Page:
Probably – again, in terms of defining who I am as a person, I think being in the moment is really important as a surfer. I strive every day to be in the moment. It’s something I meditate on regularly – just being present and connected. The thing about surfing is I have no interest in wearing watches that count waves or send messages while I’m surfing; I just want my moment of disconnect.

“In terms of defining who I am as a person, I think being in the moment is really important.”

Another big part of surfing is the community…

Yeah, for sure.

And do you find yourself as a very active participant in this community?

Yeah, I think I do. I live and surf where I grew up, so I’m in the water with a lot of guys I’ve been in the water with since I was 10 years old, so that’s pretty amazing and fun. And then in Hawaii, I’m very respectful of the locals, of local tradition there. I think being part of that community is really key.

Do you find that there is a form of universal language when it comes to surfing? Are you having the same kind of discussions no matter where you are in the world?

Yeah, there’s always that “you should have been here yesterday”, “wow, if only you’d have been here yesterday – it was really great” kind of thing. That’s pretty universal. I was just in Spain in Saint-Sébastien and the first thing I did was head down and check the surf there. You get the vibe of what’s happening, what people are riding and how they’re surfing it. No matter where you are in the world – whether you’re in Europe or in the Pacific, or here on the beach in California – it’s pretty universal.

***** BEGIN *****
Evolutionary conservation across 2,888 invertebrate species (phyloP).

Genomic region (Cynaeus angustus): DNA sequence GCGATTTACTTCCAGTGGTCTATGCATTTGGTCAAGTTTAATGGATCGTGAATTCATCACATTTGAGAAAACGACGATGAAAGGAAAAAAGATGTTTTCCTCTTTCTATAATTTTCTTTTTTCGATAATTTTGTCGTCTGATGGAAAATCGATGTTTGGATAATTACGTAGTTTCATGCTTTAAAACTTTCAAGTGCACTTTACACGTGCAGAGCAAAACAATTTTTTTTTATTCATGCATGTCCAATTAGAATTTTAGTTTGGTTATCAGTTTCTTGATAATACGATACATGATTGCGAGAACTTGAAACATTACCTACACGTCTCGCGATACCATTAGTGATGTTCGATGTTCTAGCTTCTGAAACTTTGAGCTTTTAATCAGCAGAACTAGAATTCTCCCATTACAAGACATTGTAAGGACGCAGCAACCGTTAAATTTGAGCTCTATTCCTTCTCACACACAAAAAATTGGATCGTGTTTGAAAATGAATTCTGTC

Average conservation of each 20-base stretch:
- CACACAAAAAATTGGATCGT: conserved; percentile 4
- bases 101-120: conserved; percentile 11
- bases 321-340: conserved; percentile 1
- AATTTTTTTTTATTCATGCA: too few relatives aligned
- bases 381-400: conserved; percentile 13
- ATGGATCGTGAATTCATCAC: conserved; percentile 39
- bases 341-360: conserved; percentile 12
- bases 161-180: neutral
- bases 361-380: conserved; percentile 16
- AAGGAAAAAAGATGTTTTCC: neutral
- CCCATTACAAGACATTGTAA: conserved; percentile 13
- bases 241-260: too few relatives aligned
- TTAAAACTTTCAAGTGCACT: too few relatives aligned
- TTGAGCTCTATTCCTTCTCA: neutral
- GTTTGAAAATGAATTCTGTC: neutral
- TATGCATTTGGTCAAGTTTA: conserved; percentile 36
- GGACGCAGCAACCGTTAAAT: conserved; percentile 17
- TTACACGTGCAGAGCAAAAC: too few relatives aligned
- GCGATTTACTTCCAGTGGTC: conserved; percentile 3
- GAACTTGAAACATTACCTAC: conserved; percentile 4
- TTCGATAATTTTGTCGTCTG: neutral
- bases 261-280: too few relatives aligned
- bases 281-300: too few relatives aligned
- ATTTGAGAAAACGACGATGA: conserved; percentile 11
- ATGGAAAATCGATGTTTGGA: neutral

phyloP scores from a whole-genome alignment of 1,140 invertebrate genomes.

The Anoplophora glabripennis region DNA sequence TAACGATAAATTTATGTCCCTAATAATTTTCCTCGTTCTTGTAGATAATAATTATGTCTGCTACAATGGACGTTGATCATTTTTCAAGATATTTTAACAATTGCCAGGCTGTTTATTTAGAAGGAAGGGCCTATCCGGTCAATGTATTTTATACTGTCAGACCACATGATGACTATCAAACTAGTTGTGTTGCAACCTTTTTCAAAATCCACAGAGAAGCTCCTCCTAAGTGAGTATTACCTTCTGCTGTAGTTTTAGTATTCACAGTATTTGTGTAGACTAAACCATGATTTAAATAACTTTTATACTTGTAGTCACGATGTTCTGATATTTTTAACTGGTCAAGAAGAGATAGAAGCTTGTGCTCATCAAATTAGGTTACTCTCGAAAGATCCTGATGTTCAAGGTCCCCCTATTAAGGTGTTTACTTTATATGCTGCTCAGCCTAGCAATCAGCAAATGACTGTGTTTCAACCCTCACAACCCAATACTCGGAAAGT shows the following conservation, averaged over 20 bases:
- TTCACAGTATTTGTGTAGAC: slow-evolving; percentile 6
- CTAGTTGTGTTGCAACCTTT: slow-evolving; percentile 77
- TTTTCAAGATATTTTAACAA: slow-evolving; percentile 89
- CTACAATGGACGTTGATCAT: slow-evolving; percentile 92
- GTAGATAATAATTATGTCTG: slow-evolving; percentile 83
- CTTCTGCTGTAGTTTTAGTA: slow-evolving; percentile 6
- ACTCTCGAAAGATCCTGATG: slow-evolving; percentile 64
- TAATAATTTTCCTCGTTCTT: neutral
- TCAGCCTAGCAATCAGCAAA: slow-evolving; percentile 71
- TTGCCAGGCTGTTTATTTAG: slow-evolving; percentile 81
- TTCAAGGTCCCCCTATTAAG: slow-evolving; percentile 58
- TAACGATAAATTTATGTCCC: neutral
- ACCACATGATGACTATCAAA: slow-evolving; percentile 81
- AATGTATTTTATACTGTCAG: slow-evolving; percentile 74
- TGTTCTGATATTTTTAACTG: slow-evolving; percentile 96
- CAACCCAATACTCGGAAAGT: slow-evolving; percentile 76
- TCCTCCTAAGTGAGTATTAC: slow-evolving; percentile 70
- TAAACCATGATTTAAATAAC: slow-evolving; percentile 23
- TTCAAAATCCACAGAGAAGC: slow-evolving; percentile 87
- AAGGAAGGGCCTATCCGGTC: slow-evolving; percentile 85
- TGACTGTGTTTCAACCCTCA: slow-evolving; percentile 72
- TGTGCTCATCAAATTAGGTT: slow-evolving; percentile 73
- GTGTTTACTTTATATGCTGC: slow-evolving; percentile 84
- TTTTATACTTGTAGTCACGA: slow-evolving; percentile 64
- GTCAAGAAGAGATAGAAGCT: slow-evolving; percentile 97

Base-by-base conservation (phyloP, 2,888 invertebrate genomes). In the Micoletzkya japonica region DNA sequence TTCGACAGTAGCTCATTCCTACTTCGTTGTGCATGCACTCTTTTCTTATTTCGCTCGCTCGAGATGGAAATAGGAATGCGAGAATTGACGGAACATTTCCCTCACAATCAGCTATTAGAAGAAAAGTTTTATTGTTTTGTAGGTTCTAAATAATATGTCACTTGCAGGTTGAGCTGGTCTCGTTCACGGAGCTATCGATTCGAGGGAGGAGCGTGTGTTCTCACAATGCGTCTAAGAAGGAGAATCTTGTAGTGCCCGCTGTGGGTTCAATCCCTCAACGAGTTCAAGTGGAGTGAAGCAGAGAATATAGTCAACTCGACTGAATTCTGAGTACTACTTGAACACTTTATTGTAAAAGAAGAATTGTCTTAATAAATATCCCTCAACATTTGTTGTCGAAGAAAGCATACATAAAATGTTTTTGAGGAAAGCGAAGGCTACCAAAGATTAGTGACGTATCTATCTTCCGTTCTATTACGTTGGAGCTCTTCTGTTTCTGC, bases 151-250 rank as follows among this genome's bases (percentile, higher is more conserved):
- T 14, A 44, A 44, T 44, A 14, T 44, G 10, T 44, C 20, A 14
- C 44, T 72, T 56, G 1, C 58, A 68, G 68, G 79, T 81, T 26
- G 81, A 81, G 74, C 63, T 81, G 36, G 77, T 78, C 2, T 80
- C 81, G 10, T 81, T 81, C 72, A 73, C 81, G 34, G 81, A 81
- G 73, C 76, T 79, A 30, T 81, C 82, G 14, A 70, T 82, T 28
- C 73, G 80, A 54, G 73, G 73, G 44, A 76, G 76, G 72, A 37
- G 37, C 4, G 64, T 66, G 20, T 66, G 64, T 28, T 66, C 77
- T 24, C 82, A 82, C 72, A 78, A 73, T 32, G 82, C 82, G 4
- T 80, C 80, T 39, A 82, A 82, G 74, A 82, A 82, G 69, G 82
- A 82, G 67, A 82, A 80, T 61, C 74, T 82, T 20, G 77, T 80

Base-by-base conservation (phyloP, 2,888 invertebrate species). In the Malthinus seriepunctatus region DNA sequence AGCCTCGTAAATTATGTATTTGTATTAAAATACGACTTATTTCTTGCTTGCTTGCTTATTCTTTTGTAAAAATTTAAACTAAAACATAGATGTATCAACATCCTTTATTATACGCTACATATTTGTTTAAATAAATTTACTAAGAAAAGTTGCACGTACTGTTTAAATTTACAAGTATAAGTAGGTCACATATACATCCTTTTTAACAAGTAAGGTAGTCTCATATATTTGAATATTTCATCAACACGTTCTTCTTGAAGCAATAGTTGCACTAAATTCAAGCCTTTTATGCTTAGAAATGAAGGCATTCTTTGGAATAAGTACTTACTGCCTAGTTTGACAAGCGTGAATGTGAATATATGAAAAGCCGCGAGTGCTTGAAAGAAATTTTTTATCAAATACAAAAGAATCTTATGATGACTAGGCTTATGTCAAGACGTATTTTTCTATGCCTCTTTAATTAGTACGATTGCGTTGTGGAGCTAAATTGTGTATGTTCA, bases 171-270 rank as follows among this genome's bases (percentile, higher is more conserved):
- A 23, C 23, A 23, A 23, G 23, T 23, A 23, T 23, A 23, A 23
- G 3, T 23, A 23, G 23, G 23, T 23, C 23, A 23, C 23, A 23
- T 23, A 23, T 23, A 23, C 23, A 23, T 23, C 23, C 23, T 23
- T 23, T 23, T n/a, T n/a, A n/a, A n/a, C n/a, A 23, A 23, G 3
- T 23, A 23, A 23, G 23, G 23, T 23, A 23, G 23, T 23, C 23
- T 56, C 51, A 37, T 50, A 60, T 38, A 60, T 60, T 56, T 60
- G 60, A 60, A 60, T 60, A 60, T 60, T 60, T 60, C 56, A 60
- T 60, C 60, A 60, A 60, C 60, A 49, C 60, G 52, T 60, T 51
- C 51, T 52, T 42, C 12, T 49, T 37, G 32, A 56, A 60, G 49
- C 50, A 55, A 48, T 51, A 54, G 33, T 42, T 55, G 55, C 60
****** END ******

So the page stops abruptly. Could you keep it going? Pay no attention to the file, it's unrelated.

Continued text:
While he may be seen as a watch guy, in our space, Matt’s interests stretch far beyond what some may expect.

And this mantra that I’ve heard you talk of in the past, of being the best part of someone else’s day, did that come from your upbringing in surfing culture?

I think that just came from trying to be the best son, father, employee and manager that I could be. My daughter just got out of grad school and [when she started, she] said, “What should I really focus on?” I said, “Just be the best part of another person’s, day.” If you can just focus on that, you’re interested and interesting; you’re bringing something of value to the conversation. I think it’s so important. It’s not that hard. Yes, you need to do the pre-reading, you need to have strong opinions and be able to voice those respectfully, but again – do people come away from an interaction with you feeling better, like they’ve learned something, or like they feel better about themselves, or what they’re doing because of their interactions with you? That’s just a nice thing to focus on.